A multidisciplinary group from UC Berkeley have been awarded a $1,573,550 grant from the National Science Foundation (NSF) to tackle new challenges confronting astronomers who study the dynamic and variable sky. The grant, lasting 3 years, is part of a new Cyber-Enabled Discovery and Innovation (CDI) initiative designed "to create revolutionary science and engineering research outcomes made possible by innovations and advances in computational thinking."
The crux of the challenge is one faced by many disciplines where huge streams of data must be quickly assimilated and acted upon. In astronomy, the Berkeley team sees a particularly important transition occurring. As Principal Investigator Associate Professor Joshua S. Bloom (Astronomy Department) explains: "There simply are not enough telescope resources in the world to chase after everything that goes bump in the night. New algorithms and computational frameworks must be put in place to abstract away the traditional scientist role and their proximity to raw data."
On the horizon is the NSF-sponsored Large Synoptic Survey Telescope (LSST) which will be forefront in the effort to collect more astronomy data in the next decade than in all of human history. The "movies" of the changing sky made by LSST will reveal millions of supernova explosions and hundreds of millions of stars that change, some subtly and some dramatically. The haystack is getting simply too large for even an army of needle-hunting humans to find the interesting scientific objects as quickly as they need to be found.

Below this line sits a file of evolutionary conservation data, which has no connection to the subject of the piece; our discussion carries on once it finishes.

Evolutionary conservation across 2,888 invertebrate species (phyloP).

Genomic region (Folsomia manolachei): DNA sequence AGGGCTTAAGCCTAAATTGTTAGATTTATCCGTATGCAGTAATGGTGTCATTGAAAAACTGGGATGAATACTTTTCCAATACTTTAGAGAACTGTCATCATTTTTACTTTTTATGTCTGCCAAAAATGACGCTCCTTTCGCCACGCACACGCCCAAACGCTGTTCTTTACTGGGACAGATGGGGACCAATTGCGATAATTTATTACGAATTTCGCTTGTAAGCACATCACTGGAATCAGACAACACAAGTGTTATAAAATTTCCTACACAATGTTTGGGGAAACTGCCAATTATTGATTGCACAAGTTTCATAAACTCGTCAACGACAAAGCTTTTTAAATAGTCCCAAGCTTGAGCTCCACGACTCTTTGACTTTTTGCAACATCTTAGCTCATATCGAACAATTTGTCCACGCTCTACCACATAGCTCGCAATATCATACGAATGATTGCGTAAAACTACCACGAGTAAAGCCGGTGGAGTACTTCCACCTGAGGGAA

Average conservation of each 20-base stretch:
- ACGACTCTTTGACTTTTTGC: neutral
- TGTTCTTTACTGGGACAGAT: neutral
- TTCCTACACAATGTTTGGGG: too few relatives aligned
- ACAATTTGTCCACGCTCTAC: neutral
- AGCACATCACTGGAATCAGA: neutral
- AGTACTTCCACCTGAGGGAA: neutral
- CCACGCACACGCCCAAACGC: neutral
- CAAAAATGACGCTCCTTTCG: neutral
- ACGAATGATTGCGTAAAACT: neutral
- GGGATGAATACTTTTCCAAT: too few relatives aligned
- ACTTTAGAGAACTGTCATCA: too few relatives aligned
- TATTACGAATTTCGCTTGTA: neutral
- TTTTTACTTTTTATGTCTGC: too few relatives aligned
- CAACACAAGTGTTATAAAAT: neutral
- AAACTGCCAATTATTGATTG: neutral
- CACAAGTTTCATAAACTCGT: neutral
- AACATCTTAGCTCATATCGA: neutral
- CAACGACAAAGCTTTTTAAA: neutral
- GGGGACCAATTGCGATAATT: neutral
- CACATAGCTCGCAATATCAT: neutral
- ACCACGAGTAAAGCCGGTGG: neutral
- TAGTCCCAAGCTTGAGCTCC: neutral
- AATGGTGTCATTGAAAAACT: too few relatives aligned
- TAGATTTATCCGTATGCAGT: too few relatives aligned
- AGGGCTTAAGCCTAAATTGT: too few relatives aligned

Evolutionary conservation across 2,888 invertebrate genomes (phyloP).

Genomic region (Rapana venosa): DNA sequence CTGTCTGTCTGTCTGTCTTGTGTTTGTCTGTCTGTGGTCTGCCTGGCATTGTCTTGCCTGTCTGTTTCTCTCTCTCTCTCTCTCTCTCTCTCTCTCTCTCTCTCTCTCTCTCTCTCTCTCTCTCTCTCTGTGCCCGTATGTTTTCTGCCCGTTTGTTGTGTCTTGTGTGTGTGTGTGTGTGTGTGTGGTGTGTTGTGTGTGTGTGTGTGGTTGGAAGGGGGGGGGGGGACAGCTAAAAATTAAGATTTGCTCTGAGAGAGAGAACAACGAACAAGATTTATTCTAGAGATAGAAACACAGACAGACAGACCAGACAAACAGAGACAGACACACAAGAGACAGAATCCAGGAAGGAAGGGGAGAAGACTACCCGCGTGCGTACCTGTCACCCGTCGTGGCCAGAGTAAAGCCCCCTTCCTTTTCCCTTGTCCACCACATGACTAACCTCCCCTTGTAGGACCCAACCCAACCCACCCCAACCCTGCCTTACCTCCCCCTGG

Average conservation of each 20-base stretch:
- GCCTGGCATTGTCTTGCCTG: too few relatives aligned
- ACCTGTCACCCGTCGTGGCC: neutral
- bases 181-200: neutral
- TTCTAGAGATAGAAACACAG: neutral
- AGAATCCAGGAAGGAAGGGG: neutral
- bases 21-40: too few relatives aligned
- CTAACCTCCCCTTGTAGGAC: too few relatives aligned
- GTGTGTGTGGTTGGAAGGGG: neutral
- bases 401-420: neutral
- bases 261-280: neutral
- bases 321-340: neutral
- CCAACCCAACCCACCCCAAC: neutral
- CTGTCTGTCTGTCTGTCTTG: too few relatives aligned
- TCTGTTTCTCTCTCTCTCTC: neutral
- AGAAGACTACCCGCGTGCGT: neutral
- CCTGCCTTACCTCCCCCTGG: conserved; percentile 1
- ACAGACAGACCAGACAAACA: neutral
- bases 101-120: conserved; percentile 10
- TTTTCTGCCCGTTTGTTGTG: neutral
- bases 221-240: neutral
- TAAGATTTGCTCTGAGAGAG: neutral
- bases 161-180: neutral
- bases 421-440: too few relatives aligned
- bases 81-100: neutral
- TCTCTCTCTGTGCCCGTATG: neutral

Getting traction on the problem will necessarily draw from research in several arenas outside the traditional purview of astronomers. "The need to understand and react to what is happening in the sky right now with incomplete information presents a particularly rich set of problems in statistics and machine learning. This whole endeavor presents real-world challenges to an otherwise abstract development of algorithms and theory," says Assistant Professor and co-Principal Investigator Noureddine El Karoui (Statistics Department).
One important complication to the work at hand is that whatever is built to handle today's onslaught of data must be allowed to easily scale to tomorrow's even larger deluge. "So creating algorithms that scale in a parallelized computing environment is particularly important," says Co-Principal Investigator Associate Professor Martin Wainwright (Electrical Engineering and Computer Sciences and Statistics). To this end, the team in collaboration with the computational science and engineering program at CITRIS, has been granted time to test parallelized algorithms on the cloud-computing environments of Yahoo!, Amazon and Google.
For more information:
Associate Professor of Astronomy
601 Campbell Hall
University of California, Berkeley
Berkeley, CA 94720
Office: (510) 643-3839
CITRIS Director for Computational Science and Engineering
Office: (510) 643-4522
356D Sutardja Dai Hall #1764
Berkeley, CA 94720-1764